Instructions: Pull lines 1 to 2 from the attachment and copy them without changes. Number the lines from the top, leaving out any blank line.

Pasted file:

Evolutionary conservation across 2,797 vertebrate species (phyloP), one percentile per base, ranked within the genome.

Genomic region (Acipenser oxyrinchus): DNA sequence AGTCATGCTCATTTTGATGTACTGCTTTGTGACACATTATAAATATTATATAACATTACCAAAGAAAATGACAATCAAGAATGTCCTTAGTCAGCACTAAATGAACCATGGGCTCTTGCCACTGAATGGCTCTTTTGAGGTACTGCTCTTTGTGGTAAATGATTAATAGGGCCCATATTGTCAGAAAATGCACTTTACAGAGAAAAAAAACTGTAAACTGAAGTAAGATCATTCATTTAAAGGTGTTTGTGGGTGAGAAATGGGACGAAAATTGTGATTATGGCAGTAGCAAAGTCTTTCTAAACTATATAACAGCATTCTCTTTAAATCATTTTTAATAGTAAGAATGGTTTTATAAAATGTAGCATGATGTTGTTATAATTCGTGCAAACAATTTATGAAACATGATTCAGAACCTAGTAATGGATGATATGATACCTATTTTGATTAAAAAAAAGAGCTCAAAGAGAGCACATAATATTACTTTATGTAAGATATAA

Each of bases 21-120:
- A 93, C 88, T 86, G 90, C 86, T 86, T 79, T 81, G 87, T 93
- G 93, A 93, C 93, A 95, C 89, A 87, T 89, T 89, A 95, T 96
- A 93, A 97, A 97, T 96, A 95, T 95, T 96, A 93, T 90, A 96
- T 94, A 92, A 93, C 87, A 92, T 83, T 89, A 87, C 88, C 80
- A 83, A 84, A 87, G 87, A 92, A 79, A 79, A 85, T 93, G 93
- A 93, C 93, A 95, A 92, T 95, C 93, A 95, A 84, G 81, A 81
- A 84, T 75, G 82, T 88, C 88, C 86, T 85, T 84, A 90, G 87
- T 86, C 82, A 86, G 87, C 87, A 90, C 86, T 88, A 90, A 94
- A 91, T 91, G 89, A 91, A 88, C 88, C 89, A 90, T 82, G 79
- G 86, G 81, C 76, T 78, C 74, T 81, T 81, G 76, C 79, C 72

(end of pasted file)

Evolutionary conservation across 2,797 vertebrate species (phyloP), one percentile per base, ranked within the genome.

Genomic region (Acipenser oxyrinchus): DNA sequence AGTCATGCTCATTTTGATGTACTGCTTTGTGACACATTATAAATATTATATAACATTACCAAAGAAAATGACAATCAAGAATGTCCTTAGTCAGCACTAAATGAACCATGGGCTCTTGCCACTGAATGGCTCTTTTGAGGTACTGCTCTTTGTGGTAAATGATTAATAGGGCCCATATTGTCAGAAAATGCACTTTACAGAGAAAAAAAACTGTAAACTGAAGTAAGATCATTCATTTAAAGGTGTTTGTGGGTGAGAAATGGGACGAAAATTGTGATTATGGCAGTAGCAAAGTCTTTCTAAACTATATAACAGCATTCTCTTTAAATCATTTTTAATAGTAAGAATGGTTTTATAAAATGTAGCATGATGTTGTTATAATTCGTGCAAACAATTTATGAAACATGATTCAGAACCTAGTAATGGATGATATGATACCTATTTTGATTAAAAAAAAGAGCTCAAAGAGAGCACATAATATTACTTTATGTAAGATATAA